July 17, 2013
Is your Mac acting sluggish? Does it bonk during processor intensive tasks? If so, maybe it’s time to install an additional RAM chip or two.
RAM (Random Access Memory) is memory for your computer – but a different beast than hard drive space. The more RAM you have, the more memory-intensive tasks you can do on your computer. What confuses people is that both hard drives and RAM are measured in GigaBytes (GB).
Apple has been historically stingy when it comes to the amount of installed RAM when buying a Mac off-the-rack (although they’ve been less Scrooge-like in the past few years). But for those working with programs that are RAM hogs (mainly graphic artists, photographers and audio/video power users), an immediate upgrade is often mandatory.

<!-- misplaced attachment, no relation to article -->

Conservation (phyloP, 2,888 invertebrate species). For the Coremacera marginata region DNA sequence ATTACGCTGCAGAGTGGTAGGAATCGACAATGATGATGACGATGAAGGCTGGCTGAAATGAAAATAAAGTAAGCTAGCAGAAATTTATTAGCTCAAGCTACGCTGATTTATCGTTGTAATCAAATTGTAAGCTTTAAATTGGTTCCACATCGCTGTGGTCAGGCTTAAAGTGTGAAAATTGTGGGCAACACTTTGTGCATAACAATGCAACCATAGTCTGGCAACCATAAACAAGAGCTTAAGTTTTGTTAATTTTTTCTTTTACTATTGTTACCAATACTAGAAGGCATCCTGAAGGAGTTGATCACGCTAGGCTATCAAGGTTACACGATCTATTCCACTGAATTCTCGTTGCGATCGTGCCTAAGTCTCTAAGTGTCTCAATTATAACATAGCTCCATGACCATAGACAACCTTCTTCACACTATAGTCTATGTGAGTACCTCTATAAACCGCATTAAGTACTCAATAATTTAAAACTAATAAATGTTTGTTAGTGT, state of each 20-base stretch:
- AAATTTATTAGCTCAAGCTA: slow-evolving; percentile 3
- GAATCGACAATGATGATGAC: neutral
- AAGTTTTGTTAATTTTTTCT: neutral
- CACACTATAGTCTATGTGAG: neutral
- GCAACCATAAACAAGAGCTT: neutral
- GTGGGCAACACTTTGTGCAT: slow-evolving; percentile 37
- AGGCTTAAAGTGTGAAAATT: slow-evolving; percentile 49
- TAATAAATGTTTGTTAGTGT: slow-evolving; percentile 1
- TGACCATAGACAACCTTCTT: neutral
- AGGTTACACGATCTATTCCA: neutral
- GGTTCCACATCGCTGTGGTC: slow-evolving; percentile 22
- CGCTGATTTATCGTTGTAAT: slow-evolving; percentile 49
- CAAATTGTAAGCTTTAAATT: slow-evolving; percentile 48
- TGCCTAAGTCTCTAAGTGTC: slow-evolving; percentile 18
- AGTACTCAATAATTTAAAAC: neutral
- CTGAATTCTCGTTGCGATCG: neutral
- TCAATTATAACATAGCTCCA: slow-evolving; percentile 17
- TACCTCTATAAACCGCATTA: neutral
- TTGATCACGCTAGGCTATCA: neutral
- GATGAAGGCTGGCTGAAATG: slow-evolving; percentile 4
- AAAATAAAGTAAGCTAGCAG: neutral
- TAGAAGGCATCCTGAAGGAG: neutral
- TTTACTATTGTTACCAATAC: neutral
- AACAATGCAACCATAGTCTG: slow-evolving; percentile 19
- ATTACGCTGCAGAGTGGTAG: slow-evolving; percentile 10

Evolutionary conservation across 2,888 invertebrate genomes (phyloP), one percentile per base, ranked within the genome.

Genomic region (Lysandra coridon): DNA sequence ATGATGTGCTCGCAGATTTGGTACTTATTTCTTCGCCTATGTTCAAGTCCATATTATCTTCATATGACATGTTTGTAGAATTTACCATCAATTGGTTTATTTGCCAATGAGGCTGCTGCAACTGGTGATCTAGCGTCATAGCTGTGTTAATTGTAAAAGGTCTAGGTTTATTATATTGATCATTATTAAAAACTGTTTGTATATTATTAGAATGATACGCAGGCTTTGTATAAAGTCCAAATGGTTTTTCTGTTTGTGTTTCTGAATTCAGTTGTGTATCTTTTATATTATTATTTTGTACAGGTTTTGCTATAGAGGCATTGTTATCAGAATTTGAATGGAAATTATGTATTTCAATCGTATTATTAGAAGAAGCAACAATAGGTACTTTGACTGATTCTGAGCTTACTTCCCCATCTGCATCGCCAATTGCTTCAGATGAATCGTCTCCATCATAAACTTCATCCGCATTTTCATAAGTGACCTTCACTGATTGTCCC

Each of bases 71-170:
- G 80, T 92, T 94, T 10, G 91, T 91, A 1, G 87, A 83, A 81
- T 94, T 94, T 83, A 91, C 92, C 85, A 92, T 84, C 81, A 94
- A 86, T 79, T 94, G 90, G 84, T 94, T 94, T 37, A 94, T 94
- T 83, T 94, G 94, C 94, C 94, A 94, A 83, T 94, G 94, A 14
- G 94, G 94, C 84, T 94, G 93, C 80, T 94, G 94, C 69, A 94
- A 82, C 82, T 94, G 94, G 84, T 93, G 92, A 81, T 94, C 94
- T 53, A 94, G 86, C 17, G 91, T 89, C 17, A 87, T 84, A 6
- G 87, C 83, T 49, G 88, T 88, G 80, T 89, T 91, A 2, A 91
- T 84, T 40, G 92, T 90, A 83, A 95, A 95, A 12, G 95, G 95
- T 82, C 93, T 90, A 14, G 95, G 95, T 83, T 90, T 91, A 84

To find out how much RAM you have, pull down on the apple in the upper left corner of the screen and select the top choice, About This Mac. This window will tell you what processor your machine has, how much memory is installed and the name of your startup disk. (Which is only useful for machines with multiple drives and/or partitions.)
By clicking the More Info button in the About This Mac window, you’ll be able to see additional information about your computer. Click on the Memory tab in the left column, and you’ll be able to see the details of your installed RAM.
To find out how much memory your computer is able to handle, go to a site dedicated to the specs of all Mac models. My personal favorite is LowEndMac.com, which, despite its name, has accurate information on every Mac, from current machines as well every model going back to 1984.